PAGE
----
You’re talking about a couple plays.
South Carolina’s football team has a first-down false start, a short run and then quarterback Jake Bentley puts a deep out a little too far for a receiver. A missed block on a screen ends with a Deebo Samuel drop, and a false start puts the Gamecocks in second-and-15.
This is how two drives start inside the opponents’ 50 and don’t produce a point.
When that happened against Kentucky, Will Muschamp knew it would probably come back to bite his team. They fall behind schedule, have to make big plays to make up for it and that’s not easy.
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It certainly had an impact on South Carolina’s first loss of the season, and is something the Gamecocks hope they can clean up.
“I think it’s just consistency,” tight end Hayden Hurst said. “It just goes back to, we’re hurting ourselves. That hurts drives when you get in second-and-longs and third and longs, it’s hard to pick up those first downs and keep the offense on the field and keep the ball moving.”
The story from the Kentucky game was stark. South Carolina’s average second down had about 7 1/2 yards to go. The average third down was a little better at 5 yards, but considering the short-yardage issues, USC only converted three.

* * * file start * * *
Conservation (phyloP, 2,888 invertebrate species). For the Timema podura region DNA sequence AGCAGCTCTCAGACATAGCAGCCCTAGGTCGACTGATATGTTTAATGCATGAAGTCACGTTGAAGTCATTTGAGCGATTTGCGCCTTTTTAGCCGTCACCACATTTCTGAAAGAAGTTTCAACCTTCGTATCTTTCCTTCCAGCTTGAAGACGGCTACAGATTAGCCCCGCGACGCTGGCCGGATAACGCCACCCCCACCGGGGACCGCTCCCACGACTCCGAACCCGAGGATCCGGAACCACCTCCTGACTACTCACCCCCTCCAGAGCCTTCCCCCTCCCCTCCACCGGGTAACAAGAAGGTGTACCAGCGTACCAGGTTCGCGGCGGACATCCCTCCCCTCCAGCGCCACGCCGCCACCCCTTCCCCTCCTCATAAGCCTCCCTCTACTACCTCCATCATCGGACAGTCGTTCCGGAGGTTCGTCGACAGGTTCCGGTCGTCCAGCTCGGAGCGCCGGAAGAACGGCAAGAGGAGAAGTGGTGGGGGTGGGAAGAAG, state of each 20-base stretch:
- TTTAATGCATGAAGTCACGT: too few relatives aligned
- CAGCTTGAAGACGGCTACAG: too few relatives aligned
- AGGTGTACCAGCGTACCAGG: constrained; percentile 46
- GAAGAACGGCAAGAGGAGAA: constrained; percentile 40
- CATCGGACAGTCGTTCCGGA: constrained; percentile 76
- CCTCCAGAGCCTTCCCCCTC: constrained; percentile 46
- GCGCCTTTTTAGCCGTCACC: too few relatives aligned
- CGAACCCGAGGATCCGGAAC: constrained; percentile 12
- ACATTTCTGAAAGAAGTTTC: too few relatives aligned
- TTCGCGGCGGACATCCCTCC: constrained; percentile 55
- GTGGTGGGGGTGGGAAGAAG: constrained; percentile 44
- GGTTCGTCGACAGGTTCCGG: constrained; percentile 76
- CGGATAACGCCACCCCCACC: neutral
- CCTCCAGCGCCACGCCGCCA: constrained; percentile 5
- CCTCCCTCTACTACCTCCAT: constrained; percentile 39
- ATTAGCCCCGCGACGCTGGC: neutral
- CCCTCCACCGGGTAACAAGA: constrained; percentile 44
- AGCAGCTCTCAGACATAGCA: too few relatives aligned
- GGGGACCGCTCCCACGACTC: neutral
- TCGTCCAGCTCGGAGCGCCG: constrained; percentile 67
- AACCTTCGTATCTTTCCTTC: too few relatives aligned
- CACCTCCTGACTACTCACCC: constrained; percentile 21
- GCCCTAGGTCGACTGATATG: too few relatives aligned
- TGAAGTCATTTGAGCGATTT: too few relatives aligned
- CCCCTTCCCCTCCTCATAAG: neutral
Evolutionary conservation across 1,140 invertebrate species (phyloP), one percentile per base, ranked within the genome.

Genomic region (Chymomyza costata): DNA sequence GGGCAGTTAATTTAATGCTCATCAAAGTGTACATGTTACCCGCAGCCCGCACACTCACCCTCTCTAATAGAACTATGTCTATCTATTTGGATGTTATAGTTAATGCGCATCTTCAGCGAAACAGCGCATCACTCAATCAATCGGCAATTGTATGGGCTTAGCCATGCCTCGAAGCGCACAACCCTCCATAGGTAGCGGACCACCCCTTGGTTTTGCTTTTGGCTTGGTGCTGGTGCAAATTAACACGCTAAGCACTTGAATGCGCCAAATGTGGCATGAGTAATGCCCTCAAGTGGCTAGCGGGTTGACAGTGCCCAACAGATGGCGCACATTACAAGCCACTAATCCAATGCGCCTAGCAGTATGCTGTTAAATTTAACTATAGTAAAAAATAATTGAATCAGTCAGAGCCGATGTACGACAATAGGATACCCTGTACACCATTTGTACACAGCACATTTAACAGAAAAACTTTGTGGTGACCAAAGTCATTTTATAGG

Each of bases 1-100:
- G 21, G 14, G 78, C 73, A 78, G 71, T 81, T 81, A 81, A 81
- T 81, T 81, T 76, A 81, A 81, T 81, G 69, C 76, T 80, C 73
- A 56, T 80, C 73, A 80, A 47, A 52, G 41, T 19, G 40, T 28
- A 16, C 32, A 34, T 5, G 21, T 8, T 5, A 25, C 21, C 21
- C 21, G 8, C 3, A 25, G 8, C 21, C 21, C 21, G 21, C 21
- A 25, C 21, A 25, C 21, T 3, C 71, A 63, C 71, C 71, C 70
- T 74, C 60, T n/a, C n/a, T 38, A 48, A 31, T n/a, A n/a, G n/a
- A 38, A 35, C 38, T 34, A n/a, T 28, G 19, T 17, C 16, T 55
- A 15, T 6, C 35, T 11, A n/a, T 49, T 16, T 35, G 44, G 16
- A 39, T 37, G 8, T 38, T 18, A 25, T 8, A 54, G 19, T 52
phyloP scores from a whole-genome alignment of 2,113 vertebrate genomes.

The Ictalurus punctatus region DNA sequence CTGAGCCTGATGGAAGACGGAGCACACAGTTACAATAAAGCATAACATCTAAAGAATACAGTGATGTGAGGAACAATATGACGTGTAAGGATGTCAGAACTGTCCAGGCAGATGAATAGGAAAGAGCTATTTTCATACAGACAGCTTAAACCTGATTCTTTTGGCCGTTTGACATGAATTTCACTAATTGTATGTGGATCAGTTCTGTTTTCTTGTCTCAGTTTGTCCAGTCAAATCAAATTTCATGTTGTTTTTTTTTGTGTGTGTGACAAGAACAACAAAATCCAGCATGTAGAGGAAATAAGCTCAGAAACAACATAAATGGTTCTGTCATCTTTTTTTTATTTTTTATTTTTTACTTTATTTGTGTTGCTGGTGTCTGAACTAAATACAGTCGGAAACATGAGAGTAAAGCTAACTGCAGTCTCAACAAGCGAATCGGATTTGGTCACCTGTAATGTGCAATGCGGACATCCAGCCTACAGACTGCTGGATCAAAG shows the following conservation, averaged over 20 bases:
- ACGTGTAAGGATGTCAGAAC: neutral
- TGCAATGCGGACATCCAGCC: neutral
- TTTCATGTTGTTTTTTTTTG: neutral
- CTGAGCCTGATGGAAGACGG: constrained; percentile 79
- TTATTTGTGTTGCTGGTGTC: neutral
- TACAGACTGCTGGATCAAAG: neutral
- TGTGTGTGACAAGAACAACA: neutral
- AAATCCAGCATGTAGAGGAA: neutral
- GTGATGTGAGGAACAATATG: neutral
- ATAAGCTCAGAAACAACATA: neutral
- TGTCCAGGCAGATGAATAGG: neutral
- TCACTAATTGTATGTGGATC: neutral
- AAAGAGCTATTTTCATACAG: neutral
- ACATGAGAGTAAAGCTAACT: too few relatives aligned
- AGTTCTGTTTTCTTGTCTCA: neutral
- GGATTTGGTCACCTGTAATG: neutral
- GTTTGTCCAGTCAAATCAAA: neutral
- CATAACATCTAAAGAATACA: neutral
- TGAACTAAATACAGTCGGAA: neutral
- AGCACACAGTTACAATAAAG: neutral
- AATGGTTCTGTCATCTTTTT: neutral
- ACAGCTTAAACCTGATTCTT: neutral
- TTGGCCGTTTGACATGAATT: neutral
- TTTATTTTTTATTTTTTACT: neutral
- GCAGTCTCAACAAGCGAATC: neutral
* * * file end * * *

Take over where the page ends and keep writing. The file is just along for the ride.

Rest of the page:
USC got a little flow going in the second half, with Bentley slinging it down after down, creating flow that was lacking early, but that’s a hard way to produce consistency.
“We moved the ball fairly well,” Bentley said. “A lot of yards passing this past game, really just started to air it out. And the run game would help, and it’s going to come. It may not be functioning as well as we want it to right now, but it’s going to come.”
The problems with South Carolina’s ground game have mostly been laid at the feet of the offensive line, and that probably makes sense. Will Muschamp said they were “whipped” up front, and with any running game, that’s where it starts.
But the backs can also probably do better in spots, and tailback Rico Dowdle pointed one out.
“Short yardage, one-on-ones with the linebackers,” Dowdle said. “We’ve got to make those plays, no matter what. No matter the schemes, the blocking, and all, one yard, we’ve got to get it.”
The most notable example was a third and 3 early in the second quarter. Dowdle took the ball on a power play. He met the linebacker 1 1/2 yards past the line and got stood up, shoving forward for only another half yard.
Early in the second half, he got the ball on second and 2 and eschewed a seam to his left to bounce right. There an unblocked linebacker got him in the legs and another came in to knock him down. USC was stuffed on the next two drives.
“I made a bad read,” Dowdle said. “That’s something that I haven’t done since I’ve been here actually, tried to take an inside zone outside, that’s part of it too.”